Here is My Question:
Still confused. You are saying I cannot have a relapse over the age 60? Once I was told there have been no studies on ms patients my age (60's) and now I read you can't have a relapse over age 60, so now I'm wondering why I would even have to take any DMT? I think I should just throw in the towel and take my chances. I only worry about my cognitive issues that have gotten worse. They also say I have more lesions that have developed after age 60. I have had several MRI's, seen 2 specialists with all the blood work to eliminate anything else and spinal tap as well. They all say I have MS.
I had to go off of Aubagio because it "caused" high blood pressure and I am still being treated for that. I never had high blood pressure before that medicine (except when I had an aneurysm in 2015). I'm just reading contradicting information. One says no DMT and others tell me I should. I have been on several that have not worked. Been on Rebif (caused liver issue), Gilenya, Copaxone and then Aubagio. I wonder if my ms progressed because of aneurysm. I was in hospital for 2 months and on no DMT and never went back on Copaxone after that. I just don't know what or who to believe. I worry so that my confusion and memory will get worse as I get older. So do I stop DMT's or not? And where is that blog that tells about people on DMT's at my age? I can't find that. Thank you.
Let’s try to focus on the individual questions you have posed to help with both your confusion and your frustration. Many of the questions you are asking are not related to one another.
1. Can you have MS relapses after the age of 65? The answer is yes BUT relapses become increasingly rare as you age. If people over the age of 60 experience relapses at a rate of once every 5 to 10 years, then it may not make sense to take a treatment solely to decrease the occurrence of relapses. Thankfully, many of the DMTs convincingly decrease the rate of disability progression. This affect on disability progression is more evident with the highly active DMTs including Natalizumab (Tysabri), Alemtuzumab (Lemtrada) and Ocrelizumab (Ocrevus) and probably Rituximab. This effect on disability progression is also noted with many of the oral DMTs.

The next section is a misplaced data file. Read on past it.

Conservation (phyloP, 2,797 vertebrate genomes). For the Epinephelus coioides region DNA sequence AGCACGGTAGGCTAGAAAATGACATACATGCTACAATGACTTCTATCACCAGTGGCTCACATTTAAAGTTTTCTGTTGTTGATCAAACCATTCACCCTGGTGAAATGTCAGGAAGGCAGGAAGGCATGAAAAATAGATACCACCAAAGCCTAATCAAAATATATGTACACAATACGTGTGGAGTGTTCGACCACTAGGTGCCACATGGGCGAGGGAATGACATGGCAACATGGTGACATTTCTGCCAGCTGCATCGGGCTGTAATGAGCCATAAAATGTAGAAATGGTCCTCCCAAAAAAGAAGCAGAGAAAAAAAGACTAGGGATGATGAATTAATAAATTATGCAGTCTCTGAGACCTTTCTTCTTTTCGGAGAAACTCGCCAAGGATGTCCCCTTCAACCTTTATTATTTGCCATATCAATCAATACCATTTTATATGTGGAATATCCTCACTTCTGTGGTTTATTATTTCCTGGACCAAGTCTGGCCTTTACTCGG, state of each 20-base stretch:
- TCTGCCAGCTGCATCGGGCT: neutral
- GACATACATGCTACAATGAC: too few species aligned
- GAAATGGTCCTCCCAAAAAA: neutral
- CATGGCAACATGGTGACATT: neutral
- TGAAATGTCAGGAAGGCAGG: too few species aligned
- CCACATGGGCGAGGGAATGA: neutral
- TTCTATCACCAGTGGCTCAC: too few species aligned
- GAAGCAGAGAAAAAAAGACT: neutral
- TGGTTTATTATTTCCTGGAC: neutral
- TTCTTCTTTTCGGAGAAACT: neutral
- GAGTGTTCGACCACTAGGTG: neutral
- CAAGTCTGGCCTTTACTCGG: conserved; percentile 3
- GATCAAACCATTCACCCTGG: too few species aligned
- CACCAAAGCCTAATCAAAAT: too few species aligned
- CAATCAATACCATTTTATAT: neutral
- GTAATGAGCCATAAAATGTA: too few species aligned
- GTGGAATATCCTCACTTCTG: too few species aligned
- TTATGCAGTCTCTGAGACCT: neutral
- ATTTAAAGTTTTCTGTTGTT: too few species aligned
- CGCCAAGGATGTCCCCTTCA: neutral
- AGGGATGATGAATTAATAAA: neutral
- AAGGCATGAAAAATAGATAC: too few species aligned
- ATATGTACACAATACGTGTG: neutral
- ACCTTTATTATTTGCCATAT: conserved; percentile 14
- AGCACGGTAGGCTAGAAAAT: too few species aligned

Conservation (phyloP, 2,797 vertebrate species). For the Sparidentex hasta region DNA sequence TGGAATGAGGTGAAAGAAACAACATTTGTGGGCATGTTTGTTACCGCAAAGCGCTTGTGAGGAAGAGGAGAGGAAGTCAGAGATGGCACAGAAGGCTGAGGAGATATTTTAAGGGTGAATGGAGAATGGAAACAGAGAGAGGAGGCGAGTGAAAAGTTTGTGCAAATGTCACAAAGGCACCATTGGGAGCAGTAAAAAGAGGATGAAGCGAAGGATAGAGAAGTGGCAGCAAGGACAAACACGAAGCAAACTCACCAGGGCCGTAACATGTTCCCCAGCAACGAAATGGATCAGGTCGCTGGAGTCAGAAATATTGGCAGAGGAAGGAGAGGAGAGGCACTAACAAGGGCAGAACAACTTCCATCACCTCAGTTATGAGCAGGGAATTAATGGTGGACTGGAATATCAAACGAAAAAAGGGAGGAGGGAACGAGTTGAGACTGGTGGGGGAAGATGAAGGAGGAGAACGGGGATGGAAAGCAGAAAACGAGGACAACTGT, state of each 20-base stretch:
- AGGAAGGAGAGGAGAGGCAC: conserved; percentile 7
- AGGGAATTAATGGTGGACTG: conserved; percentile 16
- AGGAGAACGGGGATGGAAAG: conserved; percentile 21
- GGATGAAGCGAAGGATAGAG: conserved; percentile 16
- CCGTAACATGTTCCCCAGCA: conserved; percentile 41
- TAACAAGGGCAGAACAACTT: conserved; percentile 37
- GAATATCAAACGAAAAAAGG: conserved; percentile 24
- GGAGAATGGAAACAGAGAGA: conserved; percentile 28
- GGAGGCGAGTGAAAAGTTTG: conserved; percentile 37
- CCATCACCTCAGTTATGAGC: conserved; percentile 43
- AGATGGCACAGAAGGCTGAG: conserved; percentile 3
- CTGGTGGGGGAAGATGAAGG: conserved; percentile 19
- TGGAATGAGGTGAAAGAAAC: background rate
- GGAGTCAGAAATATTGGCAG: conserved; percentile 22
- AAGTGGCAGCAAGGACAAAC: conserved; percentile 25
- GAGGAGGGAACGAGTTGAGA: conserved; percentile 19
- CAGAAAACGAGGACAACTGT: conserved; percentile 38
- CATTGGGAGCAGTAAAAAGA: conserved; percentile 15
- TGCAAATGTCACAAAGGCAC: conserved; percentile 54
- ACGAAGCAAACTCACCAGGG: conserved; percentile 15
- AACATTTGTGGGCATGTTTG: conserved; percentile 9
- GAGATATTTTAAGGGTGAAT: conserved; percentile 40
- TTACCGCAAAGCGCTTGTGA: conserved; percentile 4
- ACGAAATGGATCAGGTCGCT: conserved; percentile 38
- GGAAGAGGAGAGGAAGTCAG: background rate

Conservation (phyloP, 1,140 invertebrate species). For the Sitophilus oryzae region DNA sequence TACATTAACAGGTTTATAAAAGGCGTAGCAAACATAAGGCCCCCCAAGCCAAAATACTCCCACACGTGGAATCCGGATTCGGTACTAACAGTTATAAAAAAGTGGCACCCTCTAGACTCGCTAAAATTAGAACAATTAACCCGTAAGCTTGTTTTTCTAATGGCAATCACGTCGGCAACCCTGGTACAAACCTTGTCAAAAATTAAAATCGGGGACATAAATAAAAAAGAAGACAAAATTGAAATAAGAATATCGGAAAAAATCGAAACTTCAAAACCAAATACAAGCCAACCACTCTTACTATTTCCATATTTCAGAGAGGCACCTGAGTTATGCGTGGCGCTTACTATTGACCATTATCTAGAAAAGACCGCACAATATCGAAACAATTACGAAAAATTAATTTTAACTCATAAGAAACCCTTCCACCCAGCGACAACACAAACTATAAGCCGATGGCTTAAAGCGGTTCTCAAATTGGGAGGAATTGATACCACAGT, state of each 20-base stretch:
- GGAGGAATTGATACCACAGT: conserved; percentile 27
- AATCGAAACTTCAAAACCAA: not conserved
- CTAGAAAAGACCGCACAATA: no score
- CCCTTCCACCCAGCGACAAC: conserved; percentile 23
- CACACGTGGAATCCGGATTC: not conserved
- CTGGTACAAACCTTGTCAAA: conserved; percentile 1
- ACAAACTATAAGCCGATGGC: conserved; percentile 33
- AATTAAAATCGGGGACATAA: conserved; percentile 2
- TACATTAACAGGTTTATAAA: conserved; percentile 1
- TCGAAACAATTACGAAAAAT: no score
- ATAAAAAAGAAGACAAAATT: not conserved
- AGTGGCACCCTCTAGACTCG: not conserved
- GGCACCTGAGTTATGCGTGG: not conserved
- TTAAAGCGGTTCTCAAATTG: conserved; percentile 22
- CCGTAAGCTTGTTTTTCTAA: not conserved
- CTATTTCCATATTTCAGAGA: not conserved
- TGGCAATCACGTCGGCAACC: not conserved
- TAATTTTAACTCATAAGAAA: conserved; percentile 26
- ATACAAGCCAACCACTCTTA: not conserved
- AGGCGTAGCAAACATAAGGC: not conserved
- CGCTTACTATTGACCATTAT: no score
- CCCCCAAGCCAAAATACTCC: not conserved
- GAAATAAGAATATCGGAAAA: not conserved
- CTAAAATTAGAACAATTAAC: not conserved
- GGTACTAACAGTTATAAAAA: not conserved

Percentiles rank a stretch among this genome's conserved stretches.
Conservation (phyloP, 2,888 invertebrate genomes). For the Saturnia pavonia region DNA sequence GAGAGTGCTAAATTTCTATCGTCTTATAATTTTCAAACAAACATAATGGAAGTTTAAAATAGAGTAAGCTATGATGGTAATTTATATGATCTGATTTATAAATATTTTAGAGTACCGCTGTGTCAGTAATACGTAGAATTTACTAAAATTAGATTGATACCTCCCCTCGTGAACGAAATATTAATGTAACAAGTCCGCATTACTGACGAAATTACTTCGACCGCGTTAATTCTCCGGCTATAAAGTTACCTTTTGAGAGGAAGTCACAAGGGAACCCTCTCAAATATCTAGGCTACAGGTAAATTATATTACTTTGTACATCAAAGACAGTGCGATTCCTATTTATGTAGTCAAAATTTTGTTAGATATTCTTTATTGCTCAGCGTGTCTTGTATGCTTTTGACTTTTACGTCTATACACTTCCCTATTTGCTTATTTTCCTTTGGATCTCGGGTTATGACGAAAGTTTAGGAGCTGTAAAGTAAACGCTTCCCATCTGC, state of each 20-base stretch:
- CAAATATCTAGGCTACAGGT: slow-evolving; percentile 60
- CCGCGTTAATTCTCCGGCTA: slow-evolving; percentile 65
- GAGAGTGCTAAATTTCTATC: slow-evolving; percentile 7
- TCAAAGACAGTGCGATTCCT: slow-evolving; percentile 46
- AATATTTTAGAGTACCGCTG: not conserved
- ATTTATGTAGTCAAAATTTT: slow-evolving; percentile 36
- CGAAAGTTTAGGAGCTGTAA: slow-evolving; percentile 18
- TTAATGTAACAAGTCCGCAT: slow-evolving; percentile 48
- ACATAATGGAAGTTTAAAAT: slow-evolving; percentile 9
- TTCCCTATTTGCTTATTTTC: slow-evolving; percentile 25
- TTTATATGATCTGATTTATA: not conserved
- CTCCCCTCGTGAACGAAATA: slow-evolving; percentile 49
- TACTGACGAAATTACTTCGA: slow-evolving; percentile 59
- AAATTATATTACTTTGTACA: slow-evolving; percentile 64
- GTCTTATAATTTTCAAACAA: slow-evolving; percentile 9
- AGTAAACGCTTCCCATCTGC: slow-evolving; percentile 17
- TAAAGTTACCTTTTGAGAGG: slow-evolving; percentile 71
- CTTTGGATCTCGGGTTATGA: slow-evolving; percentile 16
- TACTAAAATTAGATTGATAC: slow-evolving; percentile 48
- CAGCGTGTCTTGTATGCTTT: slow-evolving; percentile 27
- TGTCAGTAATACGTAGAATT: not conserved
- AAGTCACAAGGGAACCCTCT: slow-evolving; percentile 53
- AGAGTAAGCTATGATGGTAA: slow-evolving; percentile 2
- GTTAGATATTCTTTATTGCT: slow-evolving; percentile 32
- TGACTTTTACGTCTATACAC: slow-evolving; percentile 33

2. Are MS DMTs effective in people over the age of 65 ? There is no evidence from randomized trials to support the use of DMTs over the age of 60, but there is also no reason to believe the DMTs would not be effective in this age group if an individual has a relapsing form of MS?
3. Is relapsing MS common over the age of 65? Relapsing MS is quite uncommon over the age of 65. In fact less than 10% of MS patients are over the age of 65 and most of these patients have progressive MS (more than 2/3’s) or longstanding stable MS. The average duration of symptomatic and diagnosed disease in people over age 65 is 20 to 25 years depending on the study. This means that most of these people experience their first symptoms of MS no later than their 40’s. This does not mean that MS never begins after the age of 60. It just means that this is not common.
4. If my disease is progressive can I still benefit from a DMT ? There is evidence that highly active DMTs, particularly Ocrelizumab and Rituximab, are effective in this stage of the disease, especially if you are younger (< 55) and there is evidence of recent inflammatory activity (relapse or new MRI lesions). This may also be true for Alemtuzumab but there is insufficient information from well designed studies. Natalizumab was not effective in progressive MS
5. Could my MS have worsened because of my cerebral aneurysm? I do not know enough about what happened to you to answer this question. If the aneurysm ruptured causing a subarachnoid hemorrhage, then the residual effects on your nervous system could be contributing to many of your symptoms. This does not mean that the aneurysm worsened your MS
6. Could persistent elevation of blood pressure be caused by Aubagio? Once the Aubagio is out of your system, your blood pressure should return to normal unless you have problems with high blood pressure that were only worsened by Aubagio.
I hope this helps with your decision making. Perhaps it would help if you clearly outline your goals of treatment with your current doctors. Remember, the DMTs can not reverse any permanent damage from MS and there could be many problems contributing to your complaints. Do you want to improve your cognitive function, your mood or your balance or all of the above? Staying goal directed will help since achieving any individual goal usually requires more than just a disease modifying therapy.
Revere (Rip) Kinkel MD
Director of the Multiple Sclerosis Program
Clinical Neurosciences Director
Professor of Clinical Neurosciences
University of California San Diego
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